"Oh yes. He's a lot more content than he was back then. I guess part of the reason is the security that you get from a great relationship."
And does he feel the same way? "My relationship with Elton is my bedrock. I go to clubs occasionally with friends, just to have a look at the scene. I get this really sick feeling in the pit of my stomach, real feelings of loneliness, and I go back home and I say: 'God, I'd hate to be single again.'"
So, what's their secret? After all, 10 years is a long time -
particularly in their flurry of a world.
"Honesty and communication. When we met, Elton had just come out of treatment and he'd done a lot of work on himself and he knew not to keep things bottled up. I wasn't so good in that area. He helped me to get my thoughts and feelings out openly. There's a lot of laughter that goes on, and we both have the same interests: music, the arts, our dogs [they have 27
- their "babies" - scattered about their homes in Britain, France and America]. There's a rhythm between us. We have an unwritten rule that we try not to spend more than three weeks apart. Break that, and it can be difficult."
Furnish grew up in a small suburb of Toronto. His father was a company director, his mother stayed at home. He didn't really come out as a gay man until he was seeing Elton: he had to tell his family before they got "a knock on the door". They took it in their stride, and he now feels guilty for having underestimated them.
"I was ashamed of my sexuality. I'm 41 now. People forget that even a few years ago there was a lot more discrimination. There weren't any Will and Graces on television. When HIV hit ... God, it was terrifying. I was just on the edge of figuring out who I was. I wanted to get married and provide for children." Is he saddened that he now never will?
"Yes. Elton and I talked about having kids, but it wouldn't be right for us. Elton's always travelling. Sure, we could hire someone to look after the kids, but I don't think that would be fair. So we have adopted children in Africa, and these" - he springs delightedly out of his chair and gestures at the black and white photographs on the wall - "are my godchildren."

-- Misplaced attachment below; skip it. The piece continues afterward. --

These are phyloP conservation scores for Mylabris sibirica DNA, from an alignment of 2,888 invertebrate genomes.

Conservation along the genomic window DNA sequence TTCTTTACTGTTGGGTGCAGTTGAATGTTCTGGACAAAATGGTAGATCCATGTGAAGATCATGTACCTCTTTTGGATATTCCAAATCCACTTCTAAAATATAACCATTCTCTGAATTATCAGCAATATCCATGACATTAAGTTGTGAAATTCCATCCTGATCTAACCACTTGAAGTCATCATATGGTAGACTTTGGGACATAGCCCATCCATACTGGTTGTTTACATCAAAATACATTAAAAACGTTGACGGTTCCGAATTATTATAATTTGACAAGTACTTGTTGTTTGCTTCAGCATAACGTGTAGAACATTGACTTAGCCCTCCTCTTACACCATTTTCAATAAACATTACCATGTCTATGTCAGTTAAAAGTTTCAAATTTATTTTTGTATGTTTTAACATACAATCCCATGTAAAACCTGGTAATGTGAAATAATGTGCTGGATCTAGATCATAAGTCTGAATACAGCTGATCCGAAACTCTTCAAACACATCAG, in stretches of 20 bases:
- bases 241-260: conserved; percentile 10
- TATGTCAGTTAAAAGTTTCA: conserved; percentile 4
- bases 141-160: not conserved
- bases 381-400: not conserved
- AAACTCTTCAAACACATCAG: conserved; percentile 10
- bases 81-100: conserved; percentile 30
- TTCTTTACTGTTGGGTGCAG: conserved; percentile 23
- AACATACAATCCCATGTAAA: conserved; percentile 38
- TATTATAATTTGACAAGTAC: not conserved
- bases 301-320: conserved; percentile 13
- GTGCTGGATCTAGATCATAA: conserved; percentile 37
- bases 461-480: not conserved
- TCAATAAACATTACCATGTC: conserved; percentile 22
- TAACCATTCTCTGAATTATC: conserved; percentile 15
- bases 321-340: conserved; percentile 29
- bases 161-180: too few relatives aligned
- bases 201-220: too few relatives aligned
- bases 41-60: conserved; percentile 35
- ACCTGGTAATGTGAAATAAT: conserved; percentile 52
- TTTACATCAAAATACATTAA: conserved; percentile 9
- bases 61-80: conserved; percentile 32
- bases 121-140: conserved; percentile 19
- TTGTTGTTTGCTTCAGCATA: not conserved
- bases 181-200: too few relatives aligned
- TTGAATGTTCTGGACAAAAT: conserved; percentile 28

Furnish points out little Brooklyn Beckham, Damian Hurley, son of Liz; and Esme, daughter of Susannah "What Not To Wear" Constantine. "David and Victoria have also asked us to be godparents to Romeo," he says.
So what is his view of the rumour that the Beckhams' marriage is on the skids? He sighs. "I spoke to them yesterday. They're fine. It's hard. Take any family, relocate to another country where you don't speak the language and you're living in a hotel, and then on top of that you're being hounded by the paparazzi. Victoria said: 'David, I can't take the kids outside the hotel. They're climbing the walls.' She can't win. If she sits back, does nothing, everyone says: 'She doesn't do anything.' But if she's away from David working, they say: 'She should be supporting him.' They're absolutely fine. They're in great shape."
I suspect that at least some of his sympathy for Victoria comes from having often been in a similar situation himself.
I ask him what he buys the man who has everything for Christmas. "It's pretty difficult," he admits. This year, however, he has had a genius idea - although, alas, I'm sworn to secrecy. Does he know what he will be getting in return? "No, but I always say that living with Elton is like living with Santa Claus. Show an interest in anything, and it will just appear. So
I try to keep quiet."
They will spend the holiday in their "little" apartment in Venice.
Who cooks the turkey? "We go out for dinner. That's another thing we have in common - neither of us cooks." He smiles. Elton has already been on the telephone once, and I get the idea that my time is up. I go home to nurse my cold - and David, I guess, goes off to get ready for yet another glammy, "pinch me"